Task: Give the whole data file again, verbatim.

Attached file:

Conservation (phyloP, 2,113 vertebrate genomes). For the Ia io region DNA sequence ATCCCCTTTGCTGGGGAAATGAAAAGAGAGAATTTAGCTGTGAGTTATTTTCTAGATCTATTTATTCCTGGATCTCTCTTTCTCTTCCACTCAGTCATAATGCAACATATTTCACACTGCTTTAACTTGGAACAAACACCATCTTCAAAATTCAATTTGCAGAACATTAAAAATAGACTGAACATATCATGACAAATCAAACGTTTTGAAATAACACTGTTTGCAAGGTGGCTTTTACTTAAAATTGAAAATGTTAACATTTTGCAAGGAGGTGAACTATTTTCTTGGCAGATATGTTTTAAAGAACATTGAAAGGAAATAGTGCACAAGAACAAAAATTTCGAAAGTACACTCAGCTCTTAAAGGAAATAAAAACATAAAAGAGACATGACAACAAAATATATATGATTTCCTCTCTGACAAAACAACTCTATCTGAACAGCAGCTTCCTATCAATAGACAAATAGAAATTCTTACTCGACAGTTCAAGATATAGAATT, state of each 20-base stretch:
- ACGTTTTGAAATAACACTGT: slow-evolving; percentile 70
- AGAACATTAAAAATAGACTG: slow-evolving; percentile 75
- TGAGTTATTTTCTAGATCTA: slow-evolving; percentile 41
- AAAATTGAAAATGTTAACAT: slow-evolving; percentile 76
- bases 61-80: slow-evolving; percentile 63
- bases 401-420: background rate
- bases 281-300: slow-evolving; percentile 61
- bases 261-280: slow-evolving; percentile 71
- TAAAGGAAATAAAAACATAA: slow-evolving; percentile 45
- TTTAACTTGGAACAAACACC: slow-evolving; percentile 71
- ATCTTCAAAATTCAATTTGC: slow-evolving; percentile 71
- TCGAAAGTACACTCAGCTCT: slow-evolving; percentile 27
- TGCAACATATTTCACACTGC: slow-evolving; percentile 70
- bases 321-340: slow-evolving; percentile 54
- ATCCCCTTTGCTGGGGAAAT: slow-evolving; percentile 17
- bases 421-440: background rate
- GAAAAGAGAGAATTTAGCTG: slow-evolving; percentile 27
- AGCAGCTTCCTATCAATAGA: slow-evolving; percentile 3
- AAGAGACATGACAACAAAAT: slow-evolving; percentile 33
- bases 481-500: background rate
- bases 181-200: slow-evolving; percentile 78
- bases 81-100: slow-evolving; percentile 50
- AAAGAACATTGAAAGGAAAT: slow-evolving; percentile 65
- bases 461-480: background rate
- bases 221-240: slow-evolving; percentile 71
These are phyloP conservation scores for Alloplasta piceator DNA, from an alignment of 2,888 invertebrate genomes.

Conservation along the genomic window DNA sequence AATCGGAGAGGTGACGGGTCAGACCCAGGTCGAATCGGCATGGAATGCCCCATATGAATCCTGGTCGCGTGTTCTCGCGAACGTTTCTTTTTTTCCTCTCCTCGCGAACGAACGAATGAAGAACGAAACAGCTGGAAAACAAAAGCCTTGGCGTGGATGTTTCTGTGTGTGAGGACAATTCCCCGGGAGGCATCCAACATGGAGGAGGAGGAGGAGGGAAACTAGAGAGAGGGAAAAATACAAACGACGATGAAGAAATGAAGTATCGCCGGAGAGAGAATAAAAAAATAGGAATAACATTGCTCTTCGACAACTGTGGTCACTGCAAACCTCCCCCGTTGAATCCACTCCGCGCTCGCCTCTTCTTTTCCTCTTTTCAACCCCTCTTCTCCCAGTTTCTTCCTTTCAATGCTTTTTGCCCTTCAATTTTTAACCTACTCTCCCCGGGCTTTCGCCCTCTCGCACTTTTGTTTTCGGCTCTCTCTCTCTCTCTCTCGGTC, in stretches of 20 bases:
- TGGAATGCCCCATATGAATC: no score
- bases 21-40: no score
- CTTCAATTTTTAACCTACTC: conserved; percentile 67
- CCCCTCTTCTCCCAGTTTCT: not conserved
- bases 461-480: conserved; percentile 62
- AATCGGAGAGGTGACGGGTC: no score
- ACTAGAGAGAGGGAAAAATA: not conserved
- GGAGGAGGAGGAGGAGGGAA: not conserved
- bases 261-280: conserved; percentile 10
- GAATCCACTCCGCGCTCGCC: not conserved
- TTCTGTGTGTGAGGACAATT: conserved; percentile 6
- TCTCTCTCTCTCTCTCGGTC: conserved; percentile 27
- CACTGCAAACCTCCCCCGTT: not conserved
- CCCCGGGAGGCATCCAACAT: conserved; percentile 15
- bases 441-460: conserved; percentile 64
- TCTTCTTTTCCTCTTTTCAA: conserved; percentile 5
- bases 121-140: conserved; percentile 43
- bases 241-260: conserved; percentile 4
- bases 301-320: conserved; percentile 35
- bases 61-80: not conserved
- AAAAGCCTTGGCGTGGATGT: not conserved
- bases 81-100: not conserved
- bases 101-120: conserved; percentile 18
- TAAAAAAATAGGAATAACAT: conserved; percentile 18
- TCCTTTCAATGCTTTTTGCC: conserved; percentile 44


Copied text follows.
Conservation (phyloP, 2,113 vertebrate genomes). For the Ia io region DNA sequence ATCCCCTTTGCTGGGGAAATGAAAAGAGAGAATTTAGCTGTGAGTTATTTTCTAGATCTATTTATTCCTGGATCTCTCTTTCTCTTCCACTCAGTCATAATGCAACATATTTCACACTGCTTTAACTTGGAACAAACACCATCTTCAAAATTCAATTTGCAGAACATTAAAAATAGACTGAACATATCATGACAAATCAAACGTTTTGAAATAACACTGTTTGCAAGGTGGCTTTTACTTAAAATTGAAAATGTTAACATTTTGCAAGGAGGTGAACTATTTTCTTGGCAGATATGTTTTAAAGAACATTGAAAGGAAATAGTGCACAAGAACAAAAATTTCGAAAGTACACTCAGCTCTTAAAGGAAATAAAAACATAAAAGAGACATGACAACAAAATATATATGATTTCCTCTCTGACAAAACAACTCTATCTGAACAGCAGCTTCCTATCAATAGACAAATAGAAATTCTTACTCGACAGTTCAAGATATAGAATT, state of each 20-base stretch:
- ACGTTTTGAAATAACACTGT: slow-evolving; percentile 70
- AGAACATTAAAAATAGACTG: slow-evolving; percentile 75
- TGAGTTATTTTCTAGATCTA: slow-evolving; percentile 41
- AAAATTGAAAATGTTAACAT: slow-evolving; percentile 76
- bases 61-80: slow-evolving; percentile 63
- bases 401-420: background rate
- bases 281-300: slow-evolving; percentile 61
- bases 261-280: slow-evolving; percentile 71
- TAAAGGAAATAAAAACATAA: slow-evolving; percentile 45
- TTTAACTTGGAACAAACACC: slow-evolving; percentile 71
- ATCTTCAAAATTCAATTTGC: slow-evolving; percentile 71
- TCGAAAGTACACTCAGCTCT: slow-evolving; percentile 27
- TGCAACATATTTCACACTGC: slow-evolving; percentile 70
- bases 321-340: slow-evolving; percentile 54
- ATCCCCTTTGCTGGGGAAAT: slow-evolving; percentile 17
- bases 421-440: background rate
- GAAAAGAGAGAATTTAGCTG: slow-evolving; percentile 27
- AGCAGCTTCCTATCAATAGA: slow-evolving; percentile 3
- AAGAGACATGACAACAAAAT: slow-evolving; percentile 33
- bases 481-500: background rate
- bases 181-200: slow-evolving; percentile 78
- bases 81-100: slow-evolving; percentile 50
- AAAGAACATTGAAAGGAAAT: slow-evolving; percentile 65
- bases 461-480: background rate
- bases 221-240: slow-evolving; percentile 71
These are phyloP conservation scores for Alloplasta piceator DNA, from an alignment of 2,888 invertebrate genomes.

Conservation along the genomic window DNA sequence AATCGGAGAGGTGACGGGTCAGACCCAGGTCGAATCGGCATGGAATGCCCCATATGAATCCTGGTCGCGTGTTCTCGCGAACGTTTCTTTTTTTCCTCTCCTCGCGAACGAACGAATGAAGAACGAAACAGCTGGAAAACAAAAGCCTTGGCGTGGATGTTTCTGTGTGTGAGGACAATTCCCCGGGAGGCATCCAACATGGAGGAGGAGGAGGAGGGAAACTAGAGAGAGGGAAAAATACAAACGACGATGAAGAAATGAAGTATCGCCGGAGAGAGAATAAAAAAATAGGAATAACATTGCTCTTCGACAACTGTGGTCACTGCAAACCTCCCCCGTTGAATCCACTCCGCGCTCGCCTCTTCTTTTCCTCTTTTCAACCCCTCTTCTCCCAGTTTCTTCCTTTCAATGCTTTTTGCCCTTCAATTTTTAACCTACTCTCCCCGGGCTTTCGCCCTCTCGCACTTTTGTTTTCGGCTCTCTCTCTCTCTCTCTCGGTC, in stretches of 20 bases:
- TGGAATGCCCCATATGAATC: no score
- bases 21-40: no score
- CTTCAATTTTTAACCTACTC: conserved; percentile 67
- CCCCTCTTCTCCCAGTTTCT: not conserved
- bases 461-480: conserved; percentile 62
- AATCGGAGAGGTGACGGGTC: no score
- ACTAGAGAGAGGGAAAAATA: not conserved
- GGAGGAGGAGGAGGAGGGAA: not conserved
- bases 261-280: conserved; percentile 10
- GAATCCACTCCGCGCTCGCC: not conserved
- TTCTGTGTGTGAGGACAATT: conserved; percentile 6
- TCTCTCTCTCTCTCTCGGTC: conserved; percentile 27
- CACTGCAAACCTCCCCCGTT: not conserved
- CCCCGGGAGGCATCCAACAT: conserved; percentile 15
- bases 441-460: conserved; percentile 64
- TCTTCTTTTCCTCTTTTCAA: conserved; percentile 5
- bases 121-140: conserved; percentile 43
- bases 241-260: conserved; percentile 4
- bases 301-320: conserved; percentile 35
- bases 61-80: not conserved
- AAAAGCCTTGGCGTGGATGT: not conserved
- bases 81-100: not conserved
- bases 101-120: conserved; percentile 18
- TAAAAAAATAGGAATAACAT: conserved; percentile 18
- TCCTTTCAATGCTTTTTGCC: conserved; percentile 44